Recently there has been plenty of attention given to the issue of humanitarian crisis, intervention and the Responsibility to Protect (R2P) at the global level. The R2P, which was originally articulated in 2001 by a commission created and supported by the government of Canada, is designed to articulate and enforce what terms like sovereignty, human security and global responsibility actually mean and just how short the international community has fallen in its efforts to protect vulnerable populations worldwide.
One of the authors of the original R2P document, Michael Ignatieff, argues that the debates surrounding intervention were fashionable throughout the 1990s in the wake of the Cold War, but that the grim present of international politics tells us we are still nowhere near being able to claim success for the R2P in either its normative or political sense. In light of the apparent failure of Canada and the U.N. to implement and use R2P, perhaps it is time to question in a more pragmatic way just why human rights are not driving foreign policy creation and the consequences of this ignorance.
The current situations in the Darfur province of Sudan, Burma, Zimbabwe, the Democratic Republic of Congo (DRC) and elsewhere effectively demonstrate the human insecurity which continues to plague international society. Canada has admonished these governments for their abuse of human rights, as has the United Nations.
Each of these nations are in desperate need of global attention and perhaps even intervention according to the stipulations of the R2P, as included in the 2001 report and the 2005 U.N. document, yet the United Nations has elected instead to place its weight and limited financial resources behind regional organizations, like the African Union, or is sending diplomats to urge change, knowing that none will come.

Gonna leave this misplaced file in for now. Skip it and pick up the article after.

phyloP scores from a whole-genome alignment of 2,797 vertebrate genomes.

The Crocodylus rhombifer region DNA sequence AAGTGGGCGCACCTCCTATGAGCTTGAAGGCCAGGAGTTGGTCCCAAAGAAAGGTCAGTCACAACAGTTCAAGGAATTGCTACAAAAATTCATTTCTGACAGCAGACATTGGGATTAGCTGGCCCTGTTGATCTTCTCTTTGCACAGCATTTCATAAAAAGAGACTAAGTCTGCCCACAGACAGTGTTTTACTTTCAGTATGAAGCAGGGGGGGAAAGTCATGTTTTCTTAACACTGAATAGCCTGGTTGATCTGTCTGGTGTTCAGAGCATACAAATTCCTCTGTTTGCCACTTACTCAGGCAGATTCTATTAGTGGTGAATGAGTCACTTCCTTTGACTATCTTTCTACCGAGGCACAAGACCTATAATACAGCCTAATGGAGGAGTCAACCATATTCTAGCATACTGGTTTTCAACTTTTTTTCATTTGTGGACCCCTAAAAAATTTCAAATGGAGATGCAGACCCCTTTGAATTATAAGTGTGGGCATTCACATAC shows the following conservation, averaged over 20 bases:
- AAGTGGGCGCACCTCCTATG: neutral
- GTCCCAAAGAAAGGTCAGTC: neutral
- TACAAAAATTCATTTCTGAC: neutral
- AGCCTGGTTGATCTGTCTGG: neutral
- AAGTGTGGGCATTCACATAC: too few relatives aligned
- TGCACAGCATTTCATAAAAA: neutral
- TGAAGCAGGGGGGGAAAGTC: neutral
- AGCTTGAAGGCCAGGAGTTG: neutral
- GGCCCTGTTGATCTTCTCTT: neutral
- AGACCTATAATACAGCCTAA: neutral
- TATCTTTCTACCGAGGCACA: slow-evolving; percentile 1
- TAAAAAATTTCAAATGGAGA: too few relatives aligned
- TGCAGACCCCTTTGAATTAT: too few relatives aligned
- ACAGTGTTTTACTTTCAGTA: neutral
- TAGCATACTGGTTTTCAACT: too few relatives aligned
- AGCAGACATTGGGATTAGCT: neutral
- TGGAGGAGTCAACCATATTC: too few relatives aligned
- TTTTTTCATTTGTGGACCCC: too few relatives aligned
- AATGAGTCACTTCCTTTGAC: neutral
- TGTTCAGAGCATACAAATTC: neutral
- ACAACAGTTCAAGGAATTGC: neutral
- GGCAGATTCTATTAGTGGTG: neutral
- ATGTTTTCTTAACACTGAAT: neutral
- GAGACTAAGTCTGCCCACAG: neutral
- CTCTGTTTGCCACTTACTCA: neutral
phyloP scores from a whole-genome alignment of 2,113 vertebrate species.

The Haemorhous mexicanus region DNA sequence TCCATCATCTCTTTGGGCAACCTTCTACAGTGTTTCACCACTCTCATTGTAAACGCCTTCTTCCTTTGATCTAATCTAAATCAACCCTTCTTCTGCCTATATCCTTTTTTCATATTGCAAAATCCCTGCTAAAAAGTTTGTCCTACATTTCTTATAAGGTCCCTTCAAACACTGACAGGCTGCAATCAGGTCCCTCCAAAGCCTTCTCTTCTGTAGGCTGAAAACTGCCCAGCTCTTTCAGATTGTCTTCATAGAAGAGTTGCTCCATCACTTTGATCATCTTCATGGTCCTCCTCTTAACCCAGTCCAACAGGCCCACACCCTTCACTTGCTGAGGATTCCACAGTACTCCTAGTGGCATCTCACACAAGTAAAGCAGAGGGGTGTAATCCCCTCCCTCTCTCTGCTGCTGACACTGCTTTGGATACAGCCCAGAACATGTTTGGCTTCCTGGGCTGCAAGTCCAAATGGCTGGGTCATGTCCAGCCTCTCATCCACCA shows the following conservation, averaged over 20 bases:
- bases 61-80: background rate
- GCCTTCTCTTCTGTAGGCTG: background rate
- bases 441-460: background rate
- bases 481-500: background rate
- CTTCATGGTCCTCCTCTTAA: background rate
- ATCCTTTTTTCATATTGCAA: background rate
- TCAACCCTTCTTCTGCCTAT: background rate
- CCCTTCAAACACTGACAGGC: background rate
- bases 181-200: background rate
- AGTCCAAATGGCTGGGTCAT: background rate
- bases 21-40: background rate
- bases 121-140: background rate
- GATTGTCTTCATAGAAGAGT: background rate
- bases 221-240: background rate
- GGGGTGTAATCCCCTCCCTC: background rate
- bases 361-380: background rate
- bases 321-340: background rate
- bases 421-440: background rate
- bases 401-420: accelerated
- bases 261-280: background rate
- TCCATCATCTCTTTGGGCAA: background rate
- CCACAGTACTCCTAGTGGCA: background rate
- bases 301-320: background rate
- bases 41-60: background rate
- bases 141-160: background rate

From the knowledge that genocide and human rights abuses have occurred since 1945, and transpire to this present, there is a fact that is very clear – the United Nations, and Canada, are not willing to make the normative shift necessary to operationalize the R2P and enforce human security.
Invoking arguments about national and international obligations is not merely an ethical issue. Prof. Marco Sassoli and Dr. Siobhan Wills have pointed out that R2P represents a fundamental change from states choosing intervention, to states having the responsibility under international law to prevent egregious human rights violations. This legal argument emphasizes that R2P is intended to remind and encourage states to live up to their responsibilities rather than have the most powerful nations select when and where humanitarian law will be enforced.
It is difficult to argue against the need for normatively driven policy like R2P on the basis of protecting humanity, but why is it that we still have not seen a shift from nations like Canada or from the United Nations? A major concern that tends to be overlooked in these discussions is the threat to international order and the system of states posed by ethically responsible policies.